In an effort to contain how my patients reach me between sessions, I am judicious about sharing my email address or cell phone number. Historically, all these ways of interacting would be considered “grist for the mill” in a therapy relationship. To an extent they still are, but I think it is important to monitor how effective the access to technology is for improving or hurting therapy relationships. An article in Forbes.com, “Sleepwalking Towards Artificial Intimacy: How Psychotherapy is Failing the Future” by Essig, Turkle, and Isaacs Russell (2018, June 7), articulates the slippery slope therapists are on when their behavior contributes to the notion that human interaction can be replaced by technology. From scheduling appointments to responding to patients’ requests with our own text messages, we are succumbing to the ease of using technology and missing the fuller exchange possible in a phone call or face-to-face meeting. When therapists’ behavior reflects social norms regarding technology rather than challenge it, the authors conclude, they are failing their patients.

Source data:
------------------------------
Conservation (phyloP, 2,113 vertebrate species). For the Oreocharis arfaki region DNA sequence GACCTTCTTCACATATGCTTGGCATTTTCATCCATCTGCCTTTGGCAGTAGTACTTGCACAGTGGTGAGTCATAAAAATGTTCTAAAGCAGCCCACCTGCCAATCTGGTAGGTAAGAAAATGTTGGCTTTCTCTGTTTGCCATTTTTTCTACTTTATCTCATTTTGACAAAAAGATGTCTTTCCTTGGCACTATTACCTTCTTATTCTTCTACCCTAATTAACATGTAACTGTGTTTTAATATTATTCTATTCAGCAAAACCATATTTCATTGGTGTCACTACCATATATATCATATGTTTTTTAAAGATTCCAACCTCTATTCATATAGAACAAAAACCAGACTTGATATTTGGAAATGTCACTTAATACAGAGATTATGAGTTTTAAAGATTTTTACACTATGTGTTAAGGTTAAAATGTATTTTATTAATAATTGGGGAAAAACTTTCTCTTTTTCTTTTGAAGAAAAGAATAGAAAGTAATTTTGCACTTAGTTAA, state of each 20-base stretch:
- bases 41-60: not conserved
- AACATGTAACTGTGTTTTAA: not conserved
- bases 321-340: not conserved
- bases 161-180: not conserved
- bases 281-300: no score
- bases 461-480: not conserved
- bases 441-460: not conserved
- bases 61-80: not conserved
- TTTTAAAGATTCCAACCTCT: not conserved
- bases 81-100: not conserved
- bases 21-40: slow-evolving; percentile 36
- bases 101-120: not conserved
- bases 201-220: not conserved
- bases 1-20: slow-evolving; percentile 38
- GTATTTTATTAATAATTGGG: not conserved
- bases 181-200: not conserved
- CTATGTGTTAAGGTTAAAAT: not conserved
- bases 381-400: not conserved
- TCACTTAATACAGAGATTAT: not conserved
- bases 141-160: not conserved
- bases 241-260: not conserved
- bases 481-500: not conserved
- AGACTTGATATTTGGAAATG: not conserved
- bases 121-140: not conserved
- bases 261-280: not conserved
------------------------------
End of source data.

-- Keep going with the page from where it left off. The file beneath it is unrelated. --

we are succumbing to the ease of using technology and missing the fuller exchange possible in a phone call or face-to-face meeting
She reads the text thread on her daughter’s account from her own phone as she tells me about how worried she is that her daughter will be expelled from boarding school.

Recently, one of my patients was complaining that her daughter, who is enrolled at an expensive private high school, was on her device during class time. The mother, my patient, is able to track her daughter’s use of her phone clandestinely. She saw that her daughter did not use her phone during lunch or free periods, when presumably she was having face-to-face contact with friends. When my patient questioned the school about their policy for the use of personal devices, they stated that they choose not to police students’ phones but rather to teach students how to police themselves. Ironically, the mother and I had this conversation while her own phone was lighting up with text messages to her from her daughter and she was paying me for my time. When I pointed out the contradiction between her unhappiness that her daughter was not paying attention in class and her own choice to be on her phone during our sessions, she grew quiet. She was so concerned about being available to her daughter at all times, she had failed to see how she was modeling exactly the behavior she does not respect.

I listen as he talks to his wife. I am a silent observer to one side of the conversation. I can see his facial expression and body language. I hear the frustration in his voice despite the polite language he uses. I wonder if she realizes how close he is to leaving her.